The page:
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Four folk musicians from Scotland, Sri Lanka, Australia and Colombia are on their first tour of India, kick-starting their shows at the Jodhpur RIFF.
As the full moon bathes the ramparts of the majestic Mehrangarh Fort on the first day of Rajasthan International Folk Festival in Jodhpur, also known as the Jodhpur RIFF, the wrinkled walls will come alive with the drones of a didgeridoo — a wind instrument made from the bark of a tree that is played mostly by the surviving aboriginal groups of northern Australia.
Mark Atkins, a world-renowned didgeridoo player and a master storyteller, is among the "good folk" at this year's RIFF.
A descendant of the Yamijti people of Western Australia, Atkins grew up living on the fence (he is half-Irish and half-aboriginal) and finding it difficult to mingle. He immersed himself in music and fulfilled his dream of taking the didgeridoo and the traditional art of storytelling to the world. He has collaborated with Robert Plant and Jimmy Page of Led Zeppelin, and lent his indigenous Australian musical style to their hard rock. Equally noteworthy is his work with American composer Philip Glass and the London Philharmonic Orchestra.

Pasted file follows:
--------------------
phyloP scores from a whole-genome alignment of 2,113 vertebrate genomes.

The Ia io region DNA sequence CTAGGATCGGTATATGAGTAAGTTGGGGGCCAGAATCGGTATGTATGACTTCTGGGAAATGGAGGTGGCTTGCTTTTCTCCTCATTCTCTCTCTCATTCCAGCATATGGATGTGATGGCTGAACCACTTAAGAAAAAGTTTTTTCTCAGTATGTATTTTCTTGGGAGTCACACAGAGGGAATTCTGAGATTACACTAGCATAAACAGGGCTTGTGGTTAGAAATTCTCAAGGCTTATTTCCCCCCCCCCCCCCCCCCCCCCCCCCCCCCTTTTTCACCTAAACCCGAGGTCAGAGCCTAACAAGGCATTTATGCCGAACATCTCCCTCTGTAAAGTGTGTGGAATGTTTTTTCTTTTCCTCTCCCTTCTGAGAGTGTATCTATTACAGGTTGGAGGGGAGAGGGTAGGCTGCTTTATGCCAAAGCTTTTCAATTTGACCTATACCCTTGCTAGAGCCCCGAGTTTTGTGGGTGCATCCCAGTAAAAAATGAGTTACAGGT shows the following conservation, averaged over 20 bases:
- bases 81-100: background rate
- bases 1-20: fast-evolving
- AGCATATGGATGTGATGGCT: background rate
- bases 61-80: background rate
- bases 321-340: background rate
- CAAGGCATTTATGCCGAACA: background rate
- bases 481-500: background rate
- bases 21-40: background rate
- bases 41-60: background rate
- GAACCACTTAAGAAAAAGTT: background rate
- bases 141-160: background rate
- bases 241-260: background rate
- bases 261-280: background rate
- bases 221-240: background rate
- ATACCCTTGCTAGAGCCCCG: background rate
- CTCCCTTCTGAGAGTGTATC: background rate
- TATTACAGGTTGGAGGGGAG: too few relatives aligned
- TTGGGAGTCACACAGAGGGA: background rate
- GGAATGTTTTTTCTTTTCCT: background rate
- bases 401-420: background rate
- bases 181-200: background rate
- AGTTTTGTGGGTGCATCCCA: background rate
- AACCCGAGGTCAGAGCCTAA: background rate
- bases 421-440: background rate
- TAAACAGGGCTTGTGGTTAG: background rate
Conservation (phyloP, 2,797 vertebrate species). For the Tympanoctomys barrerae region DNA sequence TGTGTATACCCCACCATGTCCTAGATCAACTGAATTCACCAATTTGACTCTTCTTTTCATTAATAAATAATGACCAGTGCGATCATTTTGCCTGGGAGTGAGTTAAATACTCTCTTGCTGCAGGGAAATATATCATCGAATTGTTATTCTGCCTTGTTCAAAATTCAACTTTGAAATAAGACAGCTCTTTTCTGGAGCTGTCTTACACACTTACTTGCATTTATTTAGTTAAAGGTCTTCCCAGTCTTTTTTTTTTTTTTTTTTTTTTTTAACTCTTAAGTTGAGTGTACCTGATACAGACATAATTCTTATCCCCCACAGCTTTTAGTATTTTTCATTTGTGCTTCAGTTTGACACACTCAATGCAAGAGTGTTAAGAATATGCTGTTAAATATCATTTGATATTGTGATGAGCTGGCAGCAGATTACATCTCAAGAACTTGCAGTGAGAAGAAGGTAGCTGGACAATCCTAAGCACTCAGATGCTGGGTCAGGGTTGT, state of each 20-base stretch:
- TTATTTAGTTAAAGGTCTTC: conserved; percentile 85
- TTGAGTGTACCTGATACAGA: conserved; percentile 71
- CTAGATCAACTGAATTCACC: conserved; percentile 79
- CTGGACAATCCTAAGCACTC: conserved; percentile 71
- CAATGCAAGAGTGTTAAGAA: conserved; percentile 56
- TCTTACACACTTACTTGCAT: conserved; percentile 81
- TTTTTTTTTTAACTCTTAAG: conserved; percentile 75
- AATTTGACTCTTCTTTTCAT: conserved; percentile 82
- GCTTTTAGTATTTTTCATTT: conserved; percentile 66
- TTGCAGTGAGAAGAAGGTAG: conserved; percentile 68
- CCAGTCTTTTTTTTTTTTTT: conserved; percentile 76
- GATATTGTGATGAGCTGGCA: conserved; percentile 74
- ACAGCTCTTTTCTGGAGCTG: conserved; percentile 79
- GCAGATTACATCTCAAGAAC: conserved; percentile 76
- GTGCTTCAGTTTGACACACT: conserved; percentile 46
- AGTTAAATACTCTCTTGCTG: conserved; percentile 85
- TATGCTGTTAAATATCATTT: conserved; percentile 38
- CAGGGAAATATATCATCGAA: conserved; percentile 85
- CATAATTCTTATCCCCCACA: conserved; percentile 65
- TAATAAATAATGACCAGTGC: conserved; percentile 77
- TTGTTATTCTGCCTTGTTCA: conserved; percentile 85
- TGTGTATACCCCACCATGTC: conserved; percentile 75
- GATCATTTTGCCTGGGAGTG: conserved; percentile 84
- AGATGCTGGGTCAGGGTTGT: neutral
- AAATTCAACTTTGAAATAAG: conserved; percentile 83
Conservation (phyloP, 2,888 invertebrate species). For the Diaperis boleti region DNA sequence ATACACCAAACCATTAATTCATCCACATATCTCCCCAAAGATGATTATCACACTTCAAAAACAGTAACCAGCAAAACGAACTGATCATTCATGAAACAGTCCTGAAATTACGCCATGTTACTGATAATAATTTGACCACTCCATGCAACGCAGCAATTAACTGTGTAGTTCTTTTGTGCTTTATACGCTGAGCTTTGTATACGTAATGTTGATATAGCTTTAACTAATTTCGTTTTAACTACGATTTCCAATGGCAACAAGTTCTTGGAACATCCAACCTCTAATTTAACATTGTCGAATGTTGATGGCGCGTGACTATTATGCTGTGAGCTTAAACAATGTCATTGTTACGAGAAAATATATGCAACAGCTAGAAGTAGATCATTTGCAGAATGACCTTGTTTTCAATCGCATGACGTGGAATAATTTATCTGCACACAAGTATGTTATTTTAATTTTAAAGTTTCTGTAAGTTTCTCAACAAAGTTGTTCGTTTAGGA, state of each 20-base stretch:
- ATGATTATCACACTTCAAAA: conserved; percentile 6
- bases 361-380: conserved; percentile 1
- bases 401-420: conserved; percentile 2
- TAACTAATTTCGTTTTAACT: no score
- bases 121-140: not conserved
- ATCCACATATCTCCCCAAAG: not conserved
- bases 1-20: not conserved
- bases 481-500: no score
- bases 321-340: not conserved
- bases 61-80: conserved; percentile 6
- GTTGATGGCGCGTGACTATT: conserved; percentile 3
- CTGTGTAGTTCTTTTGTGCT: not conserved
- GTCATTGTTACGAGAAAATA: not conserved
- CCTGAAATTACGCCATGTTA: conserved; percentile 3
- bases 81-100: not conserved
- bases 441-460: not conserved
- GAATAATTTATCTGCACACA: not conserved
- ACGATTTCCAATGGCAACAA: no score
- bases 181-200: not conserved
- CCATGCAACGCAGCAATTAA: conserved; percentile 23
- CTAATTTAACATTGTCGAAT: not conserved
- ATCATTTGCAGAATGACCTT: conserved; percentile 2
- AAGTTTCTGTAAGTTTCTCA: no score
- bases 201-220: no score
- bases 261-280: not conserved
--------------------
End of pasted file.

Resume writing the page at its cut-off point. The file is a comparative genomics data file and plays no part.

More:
Apart from playing a few sets and narrating interesting stories of the aboriginals, the maestro will also match the harmonics of the didgeridoo with the rustic rhythms of khartaal and dholak of the Rajasthani folk musicians.
Harp on It
Joropo is a waltz-like music that filters through the streets of Caracas, Venezuela, on special days. Grammy-nominated harp-led band Grupo Cimmarron, from Colombia, layers this soft music with catchy Colombian tunes and vibrant rhythms as it narrates stories from the grassroots.
Next month, the Blue City will play host to Grupo Cimmarron at the Jodhpur RIFF. Divya Bhatia, Festival Director, says that the group's music comes from the cattle herders of Northern Colombia and their traditional songs.